Physical forces between humans and how humans attract and repel each other based on their social interactions in an online world

Thurner S & Fuchs B (2015). Physical forces between humans and how humans attract and repel each other based on their social interactions in an online world. PLoS ONE 10 (7): e0133185. DOI:10.1371/journal.pone.0133185.

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Abstract

Physical interactions between particles are the result of the exchange of gauge bosons. Human interactions are mediated by the exchange of messages, goods, money, promises, hostilities, etc. While in the physical world interactions and their associatd forces have immediate dynamical consequences (Newton's laws) the situation is not clear for human interactions. Here we quatify the relative acceleration between humans who interact through the exchange of messages, goods and hostilities in a massive multiplayer online game. For this game we have complete information about all interactions (exchange events) between about 430,000 players, and about their trajectories (movements) in the metric space of the game universe at any point in time. We use this information to derive "interaction potentials" for communication, trade and attacks and show that they are harmonic in nature. Individuals who exchange messages and trade goods generally attract each other and start to separate immediately after exchange events end. The form of the interaction potential for attacks mirrors the usual "hit-and-run" tactics of aggressive players. By measuring interaction intensities as a function of distance, velocity and acceleration, we show that "forces" between players are directly related to the number of exchange events. We find an approximate power-law decay of the likelihood potentials can be understood with a simple model assuming an exchange-driven force in combination with a distance-dependent exchange rate.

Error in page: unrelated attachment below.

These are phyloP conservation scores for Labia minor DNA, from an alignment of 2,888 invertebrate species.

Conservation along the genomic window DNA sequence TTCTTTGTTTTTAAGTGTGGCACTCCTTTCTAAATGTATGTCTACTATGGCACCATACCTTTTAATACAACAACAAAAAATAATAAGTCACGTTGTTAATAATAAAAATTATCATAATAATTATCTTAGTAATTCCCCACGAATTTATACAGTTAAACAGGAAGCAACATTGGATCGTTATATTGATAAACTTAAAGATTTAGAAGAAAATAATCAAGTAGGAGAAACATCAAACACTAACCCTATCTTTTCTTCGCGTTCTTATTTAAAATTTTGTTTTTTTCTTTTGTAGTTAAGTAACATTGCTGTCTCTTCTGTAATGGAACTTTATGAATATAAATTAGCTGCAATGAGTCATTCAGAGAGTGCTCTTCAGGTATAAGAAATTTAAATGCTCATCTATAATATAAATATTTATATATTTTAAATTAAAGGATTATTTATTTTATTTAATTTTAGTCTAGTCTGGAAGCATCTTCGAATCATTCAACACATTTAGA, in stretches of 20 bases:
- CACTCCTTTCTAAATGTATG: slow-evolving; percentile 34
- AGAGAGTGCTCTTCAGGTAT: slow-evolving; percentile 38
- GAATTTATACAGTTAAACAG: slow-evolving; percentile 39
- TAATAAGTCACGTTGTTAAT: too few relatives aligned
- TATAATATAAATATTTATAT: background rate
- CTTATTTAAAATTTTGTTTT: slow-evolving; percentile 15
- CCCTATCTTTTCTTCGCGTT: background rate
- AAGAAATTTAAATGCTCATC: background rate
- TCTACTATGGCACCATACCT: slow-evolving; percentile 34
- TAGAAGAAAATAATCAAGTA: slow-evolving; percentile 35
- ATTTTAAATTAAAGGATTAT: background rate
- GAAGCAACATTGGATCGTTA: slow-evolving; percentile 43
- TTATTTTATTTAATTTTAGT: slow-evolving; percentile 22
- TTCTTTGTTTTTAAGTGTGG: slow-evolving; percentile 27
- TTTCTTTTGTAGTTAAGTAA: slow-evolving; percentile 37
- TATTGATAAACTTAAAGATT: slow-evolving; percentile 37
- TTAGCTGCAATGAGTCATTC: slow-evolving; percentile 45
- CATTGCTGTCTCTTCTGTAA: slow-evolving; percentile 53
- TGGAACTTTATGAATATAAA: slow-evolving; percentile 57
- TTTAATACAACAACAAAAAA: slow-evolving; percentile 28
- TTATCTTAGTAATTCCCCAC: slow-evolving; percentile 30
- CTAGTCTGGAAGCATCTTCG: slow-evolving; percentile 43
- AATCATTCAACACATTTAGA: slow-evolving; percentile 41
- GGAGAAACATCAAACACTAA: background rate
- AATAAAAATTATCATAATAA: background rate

Item Type: Article
Research Programs: Advanced Systems Analysis (ASA)
Bibliographic Reference: PLoS ONE; 10(7):e0133185 [July 2015]
Depositing User: IIASA Import
Date Deposited: 15 Jan 2016 08:53
Last Modified: 09 May 2016 14:02
URI: http://pure.iiasa.ac.at/11377

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